Composer John Williams began scoring the film at the end of February, and it was conducted a month later. John Neufeld and Alexander Courage provided the score's orchestrations.
Like with another Spielberg film he scored, Close Encounters of the Third Kind, Williams felt he needed to write "pieces that would convey a sense of 'awe' and fascination" given it dealt with the "overwhelming happiness and excitement" that would emerge from seeing live dinosaurs.
In turn more suspenseful scenes such as the Tyrannosaurus attack earned frightening themes. The first soundtrack, released on May 25, 1993, included unused material. The soundtrack was recorded at Sony Scoring Stage, Culver City, California. Includes liner notes by Steven Spielberg. All music written and conducted John Williams.
For the 20th anniversary of the release of the film, a new soundtrack was issued for digital download on April 9, 2013 including four bonus tracks personally selected by Williams.
In anticipation to the Blu-Ray release, Jurassic Park had a digital print released in UK cinemas on September 23, 2011. It wound up grossing £245,422 from 276 theaters, finishing at eleventh on the weekend box office.
Two years later, the 20th anniversary of Jurassic Park lead to a theatrical release of a 3-D version of the film. Spielberg declared that he had produced the film with a sort of "subconscious 3D", as scenes feature animals walking toward the cameras and some effects of foreground and background overlay.
In 2011, he stated in an interview that Jurassic Park was the only one of his works he had considered a conversion, and once he saw the 3D version of Titanic in 2012, he liked the new look of the film so much that hired the same retrofitting company, Stereo D.
Spielberg and cinematographer Janusz Kaminski supervised the nine month process closely in-between the production of Lincoln. Stereo D vice-president Aaron Parry declared that the conversion was an evolution of what what the company had done with Titanic.
"Being able to capitalize on everything we learned with Jim on Titanic and take it into a different genre and movie, and one with so many technical achievements."
The studio had the help of ILM, which contributed some elements and updated effects shots for a better visual enhancement. It opened on the United States and seven other territories on April 5, 2013, with other countries receiving the re-release in the following six months.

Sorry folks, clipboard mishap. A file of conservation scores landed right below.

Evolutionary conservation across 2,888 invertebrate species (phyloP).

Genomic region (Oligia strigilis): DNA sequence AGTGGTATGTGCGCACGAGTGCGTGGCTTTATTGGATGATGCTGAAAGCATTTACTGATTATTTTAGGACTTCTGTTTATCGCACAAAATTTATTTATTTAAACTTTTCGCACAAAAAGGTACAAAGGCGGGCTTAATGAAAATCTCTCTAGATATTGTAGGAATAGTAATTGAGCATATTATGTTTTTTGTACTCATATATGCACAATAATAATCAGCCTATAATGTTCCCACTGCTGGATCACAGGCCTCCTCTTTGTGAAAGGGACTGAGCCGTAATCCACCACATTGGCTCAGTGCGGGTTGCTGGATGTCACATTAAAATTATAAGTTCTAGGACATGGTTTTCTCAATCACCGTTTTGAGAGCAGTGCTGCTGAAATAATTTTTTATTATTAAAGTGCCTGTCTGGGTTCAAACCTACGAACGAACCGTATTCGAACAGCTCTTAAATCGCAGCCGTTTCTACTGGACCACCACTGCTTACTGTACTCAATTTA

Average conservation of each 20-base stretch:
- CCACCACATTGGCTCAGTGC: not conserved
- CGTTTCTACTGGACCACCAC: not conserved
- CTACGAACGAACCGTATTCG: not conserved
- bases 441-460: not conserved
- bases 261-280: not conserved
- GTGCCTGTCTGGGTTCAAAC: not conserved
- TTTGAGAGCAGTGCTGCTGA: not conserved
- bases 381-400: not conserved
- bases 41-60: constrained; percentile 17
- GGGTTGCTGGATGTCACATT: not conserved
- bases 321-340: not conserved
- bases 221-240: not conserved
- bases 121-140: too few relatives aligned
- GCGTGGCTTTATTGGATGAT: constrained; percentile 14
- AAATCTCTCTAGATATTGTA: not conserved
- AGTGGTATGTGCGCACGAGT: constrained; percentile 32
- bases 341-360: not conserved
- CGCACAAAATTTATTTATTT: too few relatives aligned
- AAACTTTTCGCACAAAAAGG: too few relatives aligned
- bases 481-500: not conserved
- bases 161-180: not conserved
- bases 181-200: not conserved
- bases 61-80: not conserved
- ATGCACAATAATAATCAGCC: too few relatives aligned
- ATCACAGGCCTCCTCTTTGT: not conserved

Jurassic Park became the highest grossing film released worldwide up to that time, beating Spielberg's E.T. the Extra-Terrestrial which previously held the title (though it did not top E.T. in North America).
Following $3.1 million from midnight screenings on June 10, the film earned $47 million in its first weekend, with the $50.1 million total breaking the opening weekend record set by Batman Returns the year before.
By the end of its first week, Jurassic Park had grossed $81.7 million, and stayed at number one for three weeks. It eventually grossed $357 million in the U.S. and Canada.
The film also did very well in international markets, breaking opening records in the United Kingdom, Japan, South Korea, Mexico, and Taiwan, ultimately earning $914 million worldwide, with Spielberg reportedly making over $250 million from the film.
Jurassic Park's worldwide gross was topped five years later by James Cameron's Titanic. The 3D re-release of Jurassic Park opened at fourth place in North America, with $18.6 million from 2,771 locations.
IMAX showings accounted for over $6 million, with the 32 percent being the highest IMAX share ever for a nationwide release. The international release had its most successful weekend on the last week of August, when it managed to climb to the top of the overseas box office with a $28.8 million debut in China.
The reissue earned $45,385,935 in North America and $44,500,00 internationally as of August 2013, leading to a lifetime gross of $402,453,882 in North America and $626,700,000 overseas, totaling up to a worldwide gross of $1,029,153,882.
This makes Jurassic Park the 17th film to reach $1 billion and ranks it as the 13th highest-grossing film of all time.